Appeals Court Overturns Airman's HIV Assault Conviction 

WICHITA, Kan. (AP) - The nation's highest military court has reversed the aggravated assault conviction of a Kansas airman accused of exposing multiple sex partners to HIV at swinger parties in Wichita. The U.S. Court of Appeals for the Armed Forces unanimously ruled Monday that prosecutors failed to prove that any of David Gutierrez's acts were likely to transmit HIV to his partners. However, the court upheld a lesser conviction of assault for offensive touching to which his sexual partners did not consent and it also upheld his conviction for adultery, even though his wife participated with him in the swinger lifestyle. Gutierrez was a sergeant at McConnell Air Force Base in Wichita in 2011 when he was sentenced to eight years in prison.


Motorist Charged in Newton Teacher's Death

NEWTON, Kan. (AP) - A 40-year-old woman is facing charges after authorities say she fatally struck a Newton teacher with her vehicle while the teacher was jogging last year. Kala Horton of Halstead is charged with one count of involuntary manslaughter and one count of vehicular homicide in the death of 28-year-old Crystal Stauffer. Stauffer was a physical education teacher at the Santa Fe 5/6 Center. County Attorney David Yoder says he waited until a blood test on Horton was finished before filing charges against her. A blood sample was drawn from Horton after Stauffer's death and was submitted to the Kansas Bureau of Investigation lab. The Harvey County Sheriff's Office said the test result was positive for methamphetamine.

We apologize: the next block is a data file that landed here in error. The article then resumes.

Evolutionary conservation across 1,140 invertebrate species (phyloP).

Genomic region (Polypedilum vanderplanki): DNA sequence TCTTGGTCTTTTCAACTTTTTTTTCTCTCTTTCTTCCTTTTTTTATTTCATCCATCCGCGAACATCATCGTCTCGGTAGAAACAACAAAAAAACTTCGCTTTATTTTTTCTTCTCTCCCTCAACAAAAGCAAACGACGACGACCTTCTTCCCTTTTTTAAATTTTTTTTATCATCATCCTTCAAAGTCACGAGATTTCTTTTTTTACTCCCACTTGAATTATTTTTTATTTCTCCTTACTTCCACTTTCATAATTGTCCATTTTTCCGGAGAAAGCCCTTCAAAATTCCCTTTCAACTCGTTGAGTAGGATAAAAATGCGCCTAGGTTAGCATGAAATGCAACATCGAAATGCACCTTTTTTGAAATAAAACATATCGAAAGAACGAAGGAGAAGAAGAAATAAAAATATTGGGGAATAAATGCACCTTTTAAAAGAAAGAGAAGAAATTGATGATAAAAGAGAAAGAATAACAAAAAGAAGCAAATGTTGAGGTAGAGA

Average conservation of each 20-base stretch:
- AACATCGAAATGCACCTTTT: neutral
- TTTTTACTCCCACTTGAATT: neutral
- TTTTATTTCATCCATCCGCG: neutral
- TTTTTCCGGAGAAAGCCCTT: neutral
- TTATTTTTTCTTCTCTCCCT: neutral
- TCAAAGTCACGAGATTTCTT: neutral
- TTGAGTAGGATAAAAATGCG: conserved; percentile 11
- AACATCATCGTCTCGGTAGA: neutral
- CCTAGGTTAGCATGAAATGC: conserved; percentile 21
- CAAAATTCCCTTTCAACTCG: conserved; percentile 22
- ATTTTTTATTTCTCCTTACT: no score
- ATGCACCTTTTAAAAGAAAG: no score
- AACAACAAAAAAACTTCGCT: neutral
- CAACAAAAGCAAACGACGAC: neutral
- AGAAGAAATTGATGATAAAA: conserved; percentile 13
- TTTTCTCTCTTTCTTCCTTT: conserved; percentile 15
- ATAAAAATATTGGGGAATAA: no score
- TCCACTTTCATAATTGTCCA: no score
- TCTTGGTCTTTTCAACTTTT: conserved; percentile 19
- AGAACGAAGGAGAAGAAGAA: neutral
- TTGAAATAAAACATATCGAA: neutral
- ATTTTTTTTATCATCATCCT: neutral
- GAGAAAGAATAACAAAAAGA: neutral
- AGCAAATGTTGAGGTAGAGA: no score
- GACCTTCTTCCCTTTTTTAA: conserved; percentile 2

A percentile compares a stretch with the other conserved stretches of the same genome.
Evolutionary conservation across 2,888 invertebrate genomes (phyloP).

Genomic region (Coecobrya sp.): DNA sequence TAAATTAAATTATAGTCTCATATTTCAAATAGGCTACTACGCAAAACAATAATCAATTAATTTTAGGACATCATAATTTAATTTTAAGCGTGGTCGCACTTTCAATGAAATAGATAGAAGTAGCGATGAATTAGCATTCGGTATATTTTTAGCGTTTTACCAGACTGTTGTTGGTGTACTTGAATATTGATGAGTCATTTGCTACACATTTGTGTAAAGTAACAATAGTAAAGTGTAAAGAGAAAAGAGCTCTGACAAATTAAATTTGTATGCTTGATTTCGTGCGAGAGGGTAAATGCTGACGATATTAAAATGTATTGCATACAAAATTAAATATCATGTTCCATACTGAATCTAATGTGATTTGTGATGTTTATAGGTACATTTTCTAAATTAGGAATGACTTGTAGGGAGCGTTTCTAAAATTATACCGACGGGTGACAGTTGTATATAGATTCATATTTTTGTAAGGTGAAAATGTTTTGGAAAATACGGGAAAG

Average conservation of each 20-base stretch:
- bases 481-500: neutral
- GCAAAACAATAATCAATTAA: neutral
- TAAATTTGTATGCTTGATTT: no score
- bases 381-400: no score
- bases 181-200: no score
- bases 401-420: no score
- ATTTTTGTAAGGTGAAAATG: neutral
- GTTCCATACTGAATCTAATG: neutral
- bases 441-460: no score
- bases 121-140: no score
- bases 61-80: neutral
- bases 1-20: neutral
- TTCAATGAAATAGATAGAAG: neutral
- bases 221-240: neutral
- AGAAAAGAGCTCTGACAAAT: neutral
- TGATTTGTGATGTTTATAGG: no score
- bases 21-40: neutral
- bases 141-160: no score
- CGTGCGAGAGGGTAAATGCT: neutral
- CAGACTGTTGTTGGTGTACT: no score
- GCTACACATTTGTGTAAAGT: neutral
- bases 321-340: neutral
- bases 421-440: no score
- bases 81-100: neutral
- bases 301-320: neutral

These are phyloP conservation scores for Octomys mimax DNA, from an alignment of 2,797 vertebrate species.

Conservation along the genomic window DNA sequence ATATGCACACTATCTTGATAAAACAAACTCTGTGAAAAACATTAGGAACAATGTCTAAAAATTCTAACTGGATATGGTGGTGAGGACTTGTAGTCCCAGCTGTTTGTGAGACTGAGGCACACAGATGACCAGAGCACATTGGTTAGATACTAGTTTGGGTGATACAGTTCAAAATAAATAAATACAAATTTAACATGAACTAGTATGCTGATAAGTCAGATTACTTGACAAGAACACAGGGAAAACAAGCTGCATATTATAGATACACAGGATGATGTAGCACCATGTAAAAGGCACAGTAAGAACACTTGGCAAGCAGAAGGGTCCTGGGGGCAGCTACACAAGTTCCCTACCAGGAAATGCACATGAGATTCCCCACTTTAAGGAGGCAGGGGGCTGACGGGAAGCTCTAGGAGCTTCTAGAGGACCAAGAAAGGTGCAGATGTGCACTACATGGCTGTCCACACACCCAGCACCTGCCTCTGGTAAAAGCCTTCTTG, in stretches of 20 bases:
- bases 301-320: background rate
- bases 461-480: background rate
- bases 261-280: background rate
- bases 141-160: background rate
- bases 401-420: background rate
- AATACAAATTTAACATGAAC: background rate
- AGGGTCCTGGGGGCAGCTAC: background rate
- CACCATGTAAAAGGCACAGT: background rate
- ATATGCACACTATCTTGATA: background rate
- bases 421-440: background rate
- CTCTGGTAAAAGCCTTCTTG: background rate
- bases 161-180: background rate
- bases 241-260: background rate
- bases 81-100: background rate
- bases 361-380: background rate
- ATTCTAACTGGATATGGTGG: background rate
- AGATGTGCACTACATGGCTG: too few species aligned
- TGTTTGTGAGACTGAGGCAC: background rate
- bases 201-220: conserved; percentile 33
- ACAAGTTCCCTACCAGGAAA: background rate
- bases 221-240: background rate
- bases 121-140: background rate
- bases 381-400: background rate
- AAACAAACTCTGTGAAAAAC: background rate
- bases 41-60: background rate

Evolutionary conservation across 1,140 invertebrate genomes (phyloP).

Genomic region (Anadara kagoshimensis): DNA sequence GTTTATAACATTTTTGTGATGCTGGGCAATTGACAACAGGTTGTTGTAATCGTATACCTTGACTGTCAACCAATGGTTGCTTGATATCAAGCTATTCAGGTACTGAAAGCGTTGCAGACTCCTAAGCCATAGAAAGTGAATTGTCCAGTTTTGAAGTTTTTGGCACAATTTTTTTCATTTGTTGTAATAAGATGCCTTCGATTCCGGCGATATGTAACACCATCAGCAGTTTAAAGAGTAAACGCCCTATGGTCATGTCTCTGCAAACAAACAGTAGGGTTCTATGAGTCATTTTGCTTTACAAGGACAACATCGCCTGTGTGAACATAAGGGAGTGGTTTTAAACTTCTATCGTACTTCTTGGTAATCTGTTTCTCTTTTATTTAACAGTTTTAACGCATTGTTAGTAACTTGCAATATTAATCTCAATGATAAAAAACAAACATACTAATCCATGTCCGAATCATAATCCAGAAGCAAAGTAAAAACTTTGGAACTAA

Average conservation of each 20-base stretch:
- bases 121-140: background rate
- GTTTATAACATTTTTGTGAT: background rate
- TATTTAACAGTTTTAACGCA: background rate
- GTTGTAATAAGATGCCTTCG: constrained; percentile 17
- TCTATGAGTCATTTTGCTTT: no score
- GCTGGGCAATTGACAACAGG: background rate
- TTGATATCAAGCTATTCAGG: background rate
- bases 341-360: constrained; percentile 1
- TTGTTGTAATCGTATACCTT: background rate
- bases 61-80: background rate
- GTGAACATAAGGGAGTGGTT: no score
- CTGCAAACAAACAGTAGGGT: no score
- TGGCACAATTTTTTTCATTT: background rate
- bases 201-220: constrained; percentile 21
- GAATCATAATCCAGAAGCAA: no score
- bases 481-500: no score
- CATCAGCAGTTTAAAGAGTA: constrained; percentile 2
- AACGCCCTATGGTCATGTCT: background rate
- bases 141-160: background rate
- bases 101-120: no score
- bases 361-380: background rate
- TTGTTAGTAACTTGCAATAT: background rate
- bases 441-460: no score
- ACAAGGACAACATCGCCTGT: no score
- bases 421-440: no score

Siemens in Hutchinson Ends Furloughs

HUTCHINSON, Kan. (AP) - Siemens Energy officials say they plan to end furloughs that had been implemented because of a dockworkers labor dispute on the West Coast. The company said the plant in Hutchinson is expected to be back in full operation by Monday. The Hutchinson News reportsSiemens furloughed about 60 employees last Wednesday because parts needed to build wind turbine nacelles were held up by the dockworkers strike on the West Coast. A tentative agreement in that labor dispute was announced on Friday. The Siemens plant employs about 360 full-time workers and contract workers.